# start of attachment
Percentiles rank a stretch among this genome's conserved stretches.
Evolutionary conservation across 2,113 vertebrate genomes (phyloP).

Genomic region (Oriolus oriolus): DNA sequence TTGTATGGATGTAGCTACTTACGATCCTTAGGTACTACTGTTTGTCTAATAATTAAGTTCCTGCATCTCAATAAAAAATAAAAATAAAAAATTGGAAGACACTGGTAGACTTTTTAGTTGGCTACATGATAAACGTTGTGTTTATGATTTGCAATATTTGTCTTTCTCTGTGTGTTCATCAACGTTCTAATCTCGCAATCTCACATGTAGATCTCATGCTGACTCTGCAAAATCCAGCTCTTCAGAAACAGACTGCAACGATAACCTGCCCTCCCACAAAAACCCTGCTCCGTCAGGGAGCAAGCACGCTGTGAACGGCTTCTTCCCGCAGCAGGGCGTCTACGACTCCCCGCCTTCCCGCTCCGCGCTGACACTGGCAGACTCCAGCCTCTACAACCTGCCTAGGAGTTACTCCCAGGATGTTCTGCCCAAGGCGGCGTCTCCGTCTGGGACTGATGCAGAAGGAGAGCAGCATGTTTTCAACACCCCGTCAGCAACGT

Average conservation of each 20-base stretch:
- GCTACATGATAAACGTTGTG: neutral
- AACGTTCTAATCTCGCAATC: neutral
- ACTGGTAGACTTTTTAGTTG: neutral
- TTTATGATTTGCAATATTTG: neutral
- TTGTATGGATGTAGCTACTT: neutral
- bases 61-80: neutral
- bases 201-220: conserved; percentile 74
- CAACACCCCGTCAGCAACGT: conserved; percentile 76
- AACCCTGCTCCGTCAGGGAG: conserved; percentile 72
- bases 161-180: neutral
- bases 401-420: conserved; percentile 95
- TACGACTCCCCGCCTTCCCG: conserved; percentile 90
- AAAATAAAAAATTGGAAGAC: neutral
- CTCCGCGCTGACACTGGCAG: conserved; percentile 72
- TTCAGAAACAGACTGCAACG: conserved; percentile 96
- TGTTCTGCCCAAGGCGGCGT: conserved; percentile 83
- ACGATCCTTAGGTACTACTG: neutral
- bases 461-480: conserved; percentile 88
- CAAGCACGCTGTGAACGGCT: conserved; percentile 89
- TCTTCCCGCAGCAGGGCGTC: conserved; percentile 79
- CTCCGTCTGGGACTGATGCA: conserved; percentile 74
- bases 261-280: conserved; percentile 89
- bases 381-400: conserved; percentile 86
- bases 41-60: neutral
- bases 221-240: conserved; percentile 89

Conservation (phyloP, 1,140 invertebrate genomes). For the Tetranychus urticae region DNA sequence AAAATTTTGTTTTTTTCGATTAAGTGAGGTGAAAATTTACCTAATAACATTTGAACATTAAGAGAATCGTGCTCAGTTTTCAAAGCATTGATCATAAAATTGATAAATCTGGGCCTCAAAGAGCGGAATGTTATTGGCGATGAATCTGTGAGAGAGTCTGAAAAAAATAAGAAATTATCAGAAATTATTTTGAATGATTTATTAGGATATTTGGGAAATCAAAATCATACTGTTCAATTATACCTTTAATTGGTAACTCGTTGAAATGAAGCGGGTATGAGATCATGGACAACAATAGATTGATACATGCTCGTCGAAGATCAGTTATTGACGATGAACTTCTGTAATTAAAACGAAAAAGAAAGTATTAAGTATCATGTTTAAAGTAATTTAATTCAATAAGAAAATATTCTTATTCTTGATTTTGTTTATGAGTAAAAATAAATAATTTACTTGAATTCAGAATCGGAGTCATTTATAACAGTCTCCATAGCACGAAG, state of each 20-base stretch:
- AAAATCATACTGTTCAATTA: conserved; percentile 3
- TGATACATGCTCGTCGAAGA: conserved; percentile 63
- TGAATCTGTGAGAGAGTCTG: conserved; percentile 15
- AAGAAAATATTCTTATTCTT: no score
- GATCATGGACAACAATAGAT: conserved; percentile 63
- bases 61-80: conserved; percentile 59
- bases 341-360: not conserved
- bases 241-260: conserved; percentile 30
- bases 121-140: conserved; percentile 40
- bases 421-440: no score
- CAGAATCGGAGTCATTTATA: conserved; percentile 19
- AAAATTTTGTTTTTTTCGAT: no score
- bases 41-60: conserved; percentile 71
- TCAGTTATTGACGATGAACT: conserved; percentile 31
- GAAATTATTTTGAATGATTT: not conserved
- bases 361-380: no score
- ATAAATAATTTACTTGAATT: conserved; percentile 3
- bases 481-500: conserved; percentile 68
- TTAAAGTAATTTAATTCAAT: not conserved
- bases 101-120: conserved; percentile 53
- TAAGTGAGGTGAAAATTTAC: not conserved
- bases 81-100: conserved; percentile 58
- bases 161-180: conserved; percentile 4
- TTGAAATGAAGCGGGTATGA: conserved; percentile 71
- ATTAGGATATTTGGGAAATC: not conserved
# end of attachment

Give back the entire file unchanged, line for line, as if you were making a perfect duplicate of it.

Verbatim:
Percentiles rank a stretch among this genome's conserved stretches.
Evolutionary conservation across 2,113 vertebrate genomes (phyloP).

Genomic region (Oriolus oriolus): DNA sequence TTGTATGGATGTAGCTACTTACGATCCTTAGGTACTACTGTTTGTCTAATAATTAAGTTCCTGCATCTCAATAAAAAATAAAAATAAAAAATTGGAAGACACTGGTAGACTTTTTAGTTGGCTACATGATAAACGTTGTGTTTATGATTTGCAATATTTGTCTTTCTCTGTGTGTTCATCAACGTTCTAATCTCGCAATCTCACATGTAGATCTCATGCTGACTCTGCAAAATCCAGCTCTTCAGAAACAGACTGCAACGATAACCTGCCCTCCCACAAAAACCCTGCTCCGTCAGGGAGCAAGCACGCTGTGAACGGCTTCTTCCCGCAGCAGGGCGTCTACGACTCCCCGCCTTCCCGCTCCGCGCTGACACTGGCAGACTCCAGCCTCTACAACCTGCCTAGGAGTTACTCCCAGGATGTTCTGCCCAAGGCGGCGTCTCCGTCTGGGACTGATGCAGAAGGAGAGCAGCATGTTTTCAACACCCCGTCAGCAACGT

Average conservation of each 20-base stretch:
- GCTACATGATAAACGTTGTG: neutral
- AACGTTCTAATCTCGCAATC: neutral
- ACTGGTAGACTTTTTAGTTG: neutral
- TTTATGATTTGCAATATTTG: neutral
- TTGTATGGATGTAGCTACTT: neutral
- bases 61-80: neutral
- bases 201-220: conserved; percentile 74
- CAACACCCCGTCAGCAACGT: conserved; percentile 76
- AACCCTGCTCCGTCAGGGAG: conserved; percentile 72
- bases 161-180: neutral
- bases 401-420: conserved; percentile 95
- TACGACTCCCCGCCTTCCCG: conserved; percentile 90
- AAAATAAAAAATTGGAAGAC: neutral
- CTCCGCGCTGACACTGGCAG: conserved; percentile 72
- TTCAGAAACAGACTGCAACG: conserved; percentile 96
- TGTTCTGCCCAAGGCGGCGT: conserved; percentile 83
- ACGATCCTTAGGTACTACTG: neutral
- bases 461-480: conserved; percentile 88
- CAAGCACGCTGTGAACGGCT: conserved; percentile 89
- TCTTCCCGCAGCAGGGCGTC: conserved; percentile 79
- CTCCGTCTGGGACTGATGCA: conserved; percentile 74
- bases 261-280: conserved; percentile 89
- bases 381-400: conserved; percentile 86
- bases 41-60: neutral
- bases 221-240: conserved; percentile 89

Conservation (phyloP, 1,140 invertebrate genomes). For the Tetranychus urticae region DNA sequence AAAATTTTGTTTTTTTCGATTAAGTGAGGTGAAAATTTACCTAATAACATTTGAACATTAAGAGAATCGTGCTCAGTTTTCAAAGCATTGATCATAAAATTGATAAATCTGGGCCTCAAAGAGCGGAATGTTATTGGCGATGAATCTGTGAGAGAGTCTGAAAAAAATAAGAAATTATCAGAAATTATTTTGAATGATTTATTAGGATATTTGGGAAATCAAAATCATACTGTTCAATTATACCTTTAATTGGTAACTCGTTGAAATGAAGCGGGTATGAGATCATGGACAACAATAGATTGATACATGCTCGTCGAAGATCAGTTATTGACGATGAACTTCTGTAATTAAAACGAAAAAGAAAGTATTAAGTATCATGTTTAAAGTAATTTAATTCAATAAGAAAATATTCTTATTCTTGATTTTGTTTATGAGTAAAAATAAATAATTTACTTGAATTCAGAATCGGAGTCATTTATAACAGTCTCCATAGCACGAAG, state of each 20-base stretch:
- AAAATCATACTGTTCAATTA: conserved; percentile 3
- TGATACATGCTCGTCGAAGA: conserved; percentile 63
- TGAATCTGTGAGAGAGTCTG: conserved; percentile 15
- AAGAAAATATTCTTATTCTT: no score
- GATCATGGACAACAATAGAT: conserved; percentile 63
- bases 61-80: conserved; percentile 59
- bases 341-360: not conserved
- bases 241-260: conserved; percentile 30
- bases 121-140: conserved; percentile 40
- bases 421-440: no score
- CAGAATCGGAGTCATTTATA: conserved; percentile 19
- AAAATTTTGTTTTTTTCGAT: no score
- bases 41-60: conserved; percentile 71
- TCAGTTATTGACGATGAACT: conserved; percentile 31
- GAAATTATTTTGAATGATTT: not conserved
- bases 361-380: no score
- ATAAATAATTTACTTGAATT: conserved; percentile 3
- bases 481-500: conserved; percentile 68
- TTAAAGTAATTTAATTCAAT: not conserved
- bases 101-120: conserved; percentile 53
- TAAGTGAGGTGAAAATTTAC: not conserved
- bases 81-100: conserved; percentile 58
- bases 161-180: conserved; percentile 4
- TTGAAATGAAGCGGGTATGA: conserved; percentile 71
- ATTAGGATATTTGGGAAATC: not conserved